The times – and notice periods – they are a-changin’

Older workers, staff in non-managerial roles receiving higher awards than in the past

Stuart Rudner

By Stuart Rudner

Although Canadian courts have steadfastly insisted there are many different factors that can be considered when assessing the amount of notice of dismissal to which an employee is entitled, those of us who deal with dismissals on a regular basis focus on the “core” factors originally set out in the 1960 ruling of Bardal v. Globe and Mail Ltd.:

•character of the employment

•length of service of the servant

•age of the servant

•availability of similar employment, having regard to the experience, training and qualifications of the servant.

Of course, we don’t refer to employees as “servants” anymore. And we are also mindful that if the employee was induced to leave prior employment, that can add significantly to the amount of notice.

In recent times, however, questions regarding the application of two of the core factors have arisen. As I discussed in "Is Position or Character of Employment Still Relevant?", recent decisions, including one by the Ontario Court of Appeal, explicitly reject position as an important factor.

Historically, the underlying theory was individuals in “lower level” positions should have an easier time finding new employment as there would be more positions available, but this has been questioned. In Di Tomaso v. Crown Metal Packaging Canada LP, the Ontario Court of Appeal held "there is recent jurisprudence suggesting that, if anything, (position/character of employment) is today a factor of declining relative importance."

In addition, the age factor has become somewhat of a wildcard in light of the aging workforce and the abolition of mandatory retirement. Previously, employees approaching retirement age tended to receive shorter notice periods, since the underlying assumption was they would not be working much longer anyway. However, people are working later in life than they used to, and the reality is it is difficult for a 60 or 70 year old to find a new job. As a result, there have been several recent cases where older workers have received lengthy notice periods.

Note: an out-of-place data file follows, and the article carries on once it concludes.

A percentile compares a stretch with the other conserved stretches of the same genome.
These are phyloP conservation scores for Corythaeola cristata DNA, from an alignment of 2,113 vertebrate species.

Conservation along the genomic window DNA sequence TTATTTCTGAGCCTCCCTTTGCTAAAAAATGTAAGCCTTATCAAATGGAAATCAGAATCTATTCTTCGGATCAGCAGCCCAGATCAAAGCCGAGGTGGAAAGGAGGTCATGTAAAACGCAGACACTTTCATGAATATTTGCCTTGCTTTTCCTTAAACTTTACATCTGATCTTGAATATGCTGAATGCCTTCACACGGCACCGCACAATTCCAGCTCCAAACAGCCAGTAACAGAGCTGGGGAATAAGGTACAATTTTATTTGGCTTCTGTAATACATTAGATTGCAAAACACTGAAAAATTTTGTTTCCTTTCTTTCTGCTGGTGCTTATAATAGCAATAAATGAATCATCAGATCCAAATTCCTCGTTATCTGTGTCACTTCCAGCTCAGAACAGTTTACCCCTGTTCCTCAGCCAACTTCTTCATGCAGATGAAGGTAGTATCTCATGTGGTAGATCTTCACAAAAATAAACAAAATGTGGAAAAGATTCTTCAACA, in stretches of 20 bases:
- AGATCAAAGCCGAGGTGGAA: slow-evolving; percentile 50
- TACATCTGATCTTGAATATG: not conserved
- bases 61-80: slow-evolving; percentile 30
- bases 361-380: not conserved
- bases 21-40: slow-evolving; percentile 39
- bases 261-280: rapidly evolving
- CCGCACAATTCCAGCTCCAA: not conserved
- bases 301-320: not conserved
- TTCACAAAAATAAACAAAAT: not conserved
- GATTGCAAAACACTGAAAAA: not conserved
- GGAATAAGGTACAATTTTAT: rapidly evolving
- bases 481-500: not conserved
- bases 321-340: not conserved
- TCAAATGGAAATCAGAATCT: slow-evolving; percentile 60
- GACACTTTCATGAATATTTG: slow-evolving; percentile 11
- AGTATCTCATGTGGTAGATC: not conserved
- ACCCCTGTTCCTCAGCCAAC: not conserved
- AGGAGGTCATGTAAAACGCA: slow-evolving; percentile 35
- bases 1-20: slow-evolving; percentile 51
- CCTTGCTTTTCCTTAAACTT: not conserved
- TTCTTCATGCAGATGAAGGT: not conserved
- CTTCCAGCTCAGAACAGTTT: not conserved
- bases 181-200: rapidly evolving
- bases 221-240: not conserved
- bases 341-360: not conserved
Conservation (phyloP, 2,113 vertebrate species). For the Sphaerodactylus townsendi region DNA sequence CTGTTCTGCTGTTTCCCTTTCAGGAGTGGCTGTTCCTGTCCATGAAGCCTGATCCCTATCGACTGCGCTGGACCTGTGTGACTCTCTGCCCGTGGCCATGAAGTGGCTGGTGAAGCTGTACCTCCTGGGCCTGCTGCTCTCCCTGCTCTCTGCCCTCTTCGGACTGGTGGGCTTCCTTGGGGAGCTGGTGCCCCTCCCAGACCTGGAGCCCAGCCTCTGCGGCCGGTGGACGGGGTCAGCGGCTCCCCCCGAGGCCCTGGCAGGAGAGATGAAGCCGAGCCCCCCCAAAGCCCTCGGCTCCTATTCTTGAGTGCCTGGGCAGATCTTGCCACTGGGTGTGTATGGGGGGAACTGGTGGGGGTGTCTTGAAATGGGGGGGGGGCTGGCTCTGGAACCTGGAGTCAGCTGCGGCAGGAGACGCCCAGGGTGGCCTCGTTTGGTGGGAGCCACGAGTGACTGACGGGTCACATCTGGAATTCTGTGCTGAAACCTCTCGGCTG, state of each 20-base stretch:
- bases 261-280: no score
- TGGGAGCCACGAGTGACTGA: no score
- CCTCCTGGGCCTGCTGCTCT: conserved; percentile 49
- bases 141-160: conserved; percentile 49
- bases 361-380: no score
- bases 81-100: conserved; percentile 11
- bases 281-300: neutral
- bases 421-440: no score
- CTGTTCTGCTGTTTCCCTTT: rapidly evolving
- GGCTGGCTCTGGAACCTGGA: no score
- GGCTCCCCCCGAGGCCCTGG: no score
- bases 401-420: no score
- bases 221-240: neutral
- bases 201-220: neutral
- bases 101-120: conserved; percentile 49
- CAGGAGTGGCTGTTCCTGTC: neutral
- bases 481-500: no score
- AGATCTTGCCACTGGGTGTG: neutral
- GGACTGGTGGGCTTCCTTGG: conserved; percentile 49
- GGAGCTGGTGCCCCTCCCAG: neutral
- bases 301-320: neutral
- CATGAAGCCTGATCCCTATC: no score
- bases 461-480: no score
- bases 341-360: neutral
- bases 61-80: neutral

Recently in Ontario, we have seen a wrongful dismissal case in Ontario with two plaintiffs in their 80s and another involving a 70 year old labourer. In the first case, the plaintiffs were awarded 18 months’ notice (they had agreed to limit their claims to this amount), and the court made the following comments:

• “However, the fact of  the matter is courts will have to increasingly grapple with adjusting what a reasonable notice period is in this new reality.”

• “I do not think there is a place in this social reality for an automatic presumption that persons should or would naturally retire on reaching senior age.”

The second case was Kotecha v. Affinia, in which a 70 year old labourer with 20 years of service received 22 months of pay in lieu of notice. As you can see, this case involved both factors discussed above — an older worker and a lower-level position. Despite those two factors, the plaintiff was awarded 22 months of notice, two less than the “unofficial cap” on notice periods of two  years, which seems likely to become less relevant as well.

It is also noteworthy that the decision in Kotecha was made on a motion for summary judgment. Clearly, courts are becoming more willing to determine straightforward dismissal cases, where the only real issue is the notice period, without a full trial.

The trend definitely appears to be toward lengthier notice periods, particularly for non-managerial or executive employees that previously were often limited to 12 months or less. Older workers are also being awarded substantial notice periods, creating a difficult situation for employers that could, in the past, wait for an employee with declining performance to hit age 65 and retire with dignity. Now, employers may not only have to dismiss them, but provide a substantial severance package.

Of course, the unpredictability of common law “reasonable notice” can be avoided altogether if the parties use an employment agreement to clarify exactly what their rights and obligations will be in the event of dismissal. I often work with clients to do so.

Stuart Rudner is an HR lawyer and a founding partner of Rudner MacDonald LLP, a Toronto-based firm specializing in Canadian employment law. He provides clients with strategic advice regarding all aspects of the employment relationship, and represents them before courts, mediators and tribunals. He is author of You’re Fired: Just Cause for Dismissal in Canada, published by Carswell. He can be reached at [email protected]. You can also follow him on Twitter @CanadianHRLaw and join his Canadian HR Law Group on LinkedIn. 

Latest stories